Thaddeus: Eleven weeks.
Heidi: First 11 weeks. Had a really rough start.
Thaddeus: He’s doing good now.
Heidi: Yeah, he’s doing really good. We’re waiting on one surgery, but that’s down the road, but he’s good. He has pain sometimes here and there, but he is pretty strong. They are so – they’re so strong, stronger than we are.
Jim: Oh, you learn so much from a kid like that, right?
Jim: We’ve got one of our – I say special needs, but that sometimes paints a wrong picture in people’s minds, but he’s had a lot of challenges. Our little guy, Ty, from China, he’s had his challenges for sure, but you just learn so much as a parent, and it really does solidify bringing it back to business, this is why we do what we do. You’re willing to get up two hours earlier than you would be comfortable getting up, and you’re willing to stay up three hours later than you’d be comfortable staying up once you add those little ones into your life and that responsibility and the weight of that, so good job, guys, doing what had to be done. Mom was able to stay home, dad working hard. You’ve got that hard working spirit built in, so you were ready to rock on this Amazon thing when it came.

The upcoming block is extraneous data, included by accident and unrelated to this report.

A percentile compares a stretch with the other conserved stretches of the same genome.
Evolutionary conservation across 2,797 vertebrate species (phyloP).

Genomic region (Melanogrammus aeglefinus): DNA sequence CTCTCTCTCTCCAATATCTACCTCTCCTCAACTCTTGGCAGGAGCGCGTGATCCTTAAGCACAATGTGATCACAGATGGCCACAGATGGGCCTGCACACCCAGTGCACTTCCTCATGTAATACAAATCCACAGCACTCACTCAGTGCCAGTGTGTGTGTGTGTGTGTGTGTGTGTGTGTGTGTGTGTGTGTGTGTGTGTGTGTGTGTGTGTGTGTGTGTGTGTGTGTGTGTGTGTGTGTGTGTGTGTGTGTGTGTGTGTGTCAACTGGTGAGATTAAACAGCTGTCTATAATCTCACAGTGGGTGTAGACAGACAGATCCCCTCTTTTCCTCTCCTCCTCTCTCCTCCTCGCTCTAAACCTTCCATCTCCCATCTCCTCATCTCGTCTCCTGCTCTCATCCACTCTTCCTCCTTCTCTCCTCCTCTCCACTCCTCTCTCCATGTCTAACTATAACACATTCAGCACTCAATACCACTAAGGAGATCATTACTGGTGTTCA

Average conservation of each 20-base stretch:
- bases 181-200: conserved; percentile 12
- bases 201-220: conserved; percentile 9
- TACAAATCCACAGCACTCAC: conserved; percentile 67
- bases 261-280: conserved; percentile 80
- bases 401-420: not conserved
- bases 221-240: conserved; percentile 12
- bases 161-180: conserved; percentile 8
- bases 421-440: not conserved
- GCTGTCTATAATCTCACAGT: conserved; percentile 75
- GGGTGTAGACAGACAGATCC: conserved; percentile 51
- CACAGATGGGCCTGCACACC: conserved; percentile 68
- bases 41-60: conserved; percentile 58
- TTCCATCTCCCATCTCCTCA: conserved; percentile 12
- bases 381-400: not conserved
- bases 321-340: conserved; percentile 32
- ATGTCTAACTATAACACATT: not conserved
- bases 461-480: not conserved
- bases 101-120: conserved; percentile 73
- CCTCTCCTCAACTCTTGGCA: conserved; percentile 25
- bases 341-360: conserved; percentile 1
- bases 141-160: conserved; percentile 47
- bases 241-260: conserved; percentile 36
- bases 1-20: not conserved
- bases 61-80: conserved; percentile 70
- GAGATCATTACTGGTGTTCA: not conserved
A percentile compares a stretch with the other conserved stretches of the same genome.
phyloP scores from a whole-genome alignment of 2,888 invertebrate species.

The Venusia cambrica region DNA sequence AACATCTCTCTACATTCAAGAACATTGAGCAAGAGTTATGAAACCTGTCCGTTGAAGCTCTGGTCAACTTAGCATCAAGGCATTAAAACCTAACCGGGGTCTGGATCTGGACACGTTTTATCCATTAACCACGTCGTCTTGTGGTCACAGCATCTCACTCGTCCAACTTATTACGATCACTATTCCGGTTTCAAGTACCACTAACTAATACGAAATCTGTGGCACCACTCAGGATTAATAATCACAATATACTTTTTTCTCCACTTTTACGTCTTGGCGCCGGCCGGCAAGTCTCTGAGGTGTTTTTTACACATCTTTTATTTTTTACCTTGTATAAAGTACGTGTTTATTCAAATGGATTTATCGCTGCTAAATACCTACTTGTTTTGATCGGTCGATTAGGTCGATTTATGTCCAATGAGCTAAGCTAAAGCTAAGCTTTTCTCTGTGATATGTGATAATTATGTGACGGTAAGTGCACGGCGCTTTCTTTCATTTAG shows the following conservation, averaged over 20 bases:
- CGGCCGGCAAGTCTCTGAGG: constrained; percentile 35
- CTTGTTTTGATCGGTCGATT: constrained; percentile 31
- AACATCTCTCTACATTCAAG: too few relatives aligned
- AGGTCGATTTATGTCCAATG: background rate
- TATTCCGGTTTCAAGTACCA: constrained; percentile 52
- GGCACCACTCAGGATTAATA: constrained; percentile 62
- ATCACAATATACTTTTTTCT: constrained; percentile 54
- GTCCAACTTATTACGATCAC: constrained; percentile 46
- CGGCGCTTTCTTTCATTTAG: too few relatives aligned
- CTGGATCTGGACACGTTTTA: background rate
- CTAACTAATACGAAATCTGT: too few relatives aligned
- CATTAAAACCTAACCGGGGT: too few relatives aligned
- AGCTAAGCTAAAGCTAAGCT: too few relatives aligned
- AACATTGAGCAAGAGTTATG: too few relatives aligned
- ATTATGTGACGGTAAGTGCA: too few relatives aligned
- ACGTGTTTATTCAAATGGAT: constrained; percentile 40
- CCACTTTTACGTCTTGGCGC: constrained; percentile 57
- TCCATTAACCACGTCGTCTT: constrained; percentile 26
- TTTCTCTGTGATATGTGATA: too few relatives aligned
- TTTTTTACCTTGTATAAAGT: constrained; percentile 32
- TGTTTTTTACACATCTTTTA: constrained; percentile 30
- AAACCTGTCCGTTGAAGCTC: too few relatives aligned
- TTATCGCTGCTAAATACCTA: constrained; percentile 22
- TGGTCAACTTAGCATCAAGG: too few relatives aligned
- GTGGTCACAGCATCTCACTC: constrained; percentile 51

Heidi: Yeah, we grew up working at home a lot. Our parents made sure we know how to work.
Thaddeus: Yeah, it’s actually also my son’s fault. I even stumbled across Jim Cockrum and his whole program here because we were sitting in hospital after a surgery. I was also there. That was locally here in Winnipeg, and I was just scrolling around on Facebook, and I think it was on one of the Dave Ramsey groups. Somebody asked what’s a good side hustle to start, and I’m not sure, but if I remember correctly, it was you personally commenting on there, listen to my podcast at Silent Sales Machine. I’m like well, I have time now, so I might as well listen to one, so I listened, and yeah, that’s pretty much where our journey began. That was in March 2020, so I was listening a lot to your podcasts and eventually, I told my wife there’s this sale going on right now. For $30 a month, we can take this course. Worst case scenario, I lose $30, but at least I know I looked into it, so she’s like go for it.